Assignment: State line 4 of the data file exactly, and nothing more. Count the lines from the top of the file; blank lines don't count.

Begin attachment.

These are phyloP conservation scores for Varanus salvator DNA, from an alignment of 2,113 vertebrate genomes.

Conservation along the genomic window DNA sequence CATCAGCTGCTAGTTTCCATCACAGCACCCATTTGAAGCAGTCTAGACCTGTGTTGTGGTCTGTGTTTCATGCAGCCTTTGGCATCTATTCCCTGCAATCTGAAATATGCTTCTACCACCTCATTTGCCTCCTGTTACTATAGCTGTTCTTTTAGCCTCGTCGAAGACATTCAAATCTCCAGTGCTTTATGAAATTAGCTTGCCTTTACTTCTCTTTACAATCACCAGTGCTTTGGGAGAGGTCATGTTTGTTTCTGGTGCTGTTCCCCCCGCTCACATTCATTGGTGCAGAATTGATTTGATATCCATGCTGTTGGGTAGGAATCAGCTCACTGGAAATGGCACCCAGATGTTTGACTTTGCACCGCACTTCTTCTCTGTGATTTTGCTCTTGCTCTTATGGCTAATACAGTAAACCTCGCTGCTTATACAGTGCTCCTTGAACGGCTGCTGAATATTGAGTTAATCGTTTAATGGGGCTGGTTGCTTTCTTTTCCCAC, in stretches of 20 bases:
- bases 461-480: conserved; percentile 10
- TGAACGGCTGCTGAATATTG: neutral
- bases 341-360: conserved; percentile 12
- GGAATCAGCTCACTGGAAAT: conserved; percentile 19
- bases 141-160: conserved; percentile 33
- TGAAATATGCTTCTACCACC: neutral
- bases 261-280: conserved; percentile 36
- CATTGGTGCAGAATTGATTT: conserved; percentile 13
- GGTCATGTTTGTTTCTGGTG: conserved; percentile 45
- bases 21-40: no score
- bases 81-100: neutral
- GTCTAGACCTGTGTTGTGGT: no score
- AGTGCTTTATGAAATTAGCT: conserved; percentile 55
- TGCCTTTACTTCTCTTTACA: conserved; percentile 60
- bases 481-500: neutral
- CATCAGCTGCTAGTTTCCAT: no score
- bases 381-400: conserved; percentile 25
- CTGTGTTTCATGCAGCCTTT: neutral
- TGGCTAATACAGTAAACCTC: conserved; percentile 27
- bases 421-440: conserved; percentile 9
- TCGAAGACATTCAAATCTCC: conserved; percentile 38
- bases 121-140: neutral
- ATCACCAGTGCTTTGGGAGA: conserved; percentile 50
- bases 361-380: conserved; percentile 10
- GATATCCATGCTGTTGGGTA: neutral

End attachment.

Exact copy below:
- TGAACGGCTGCTGAATATTG: neutral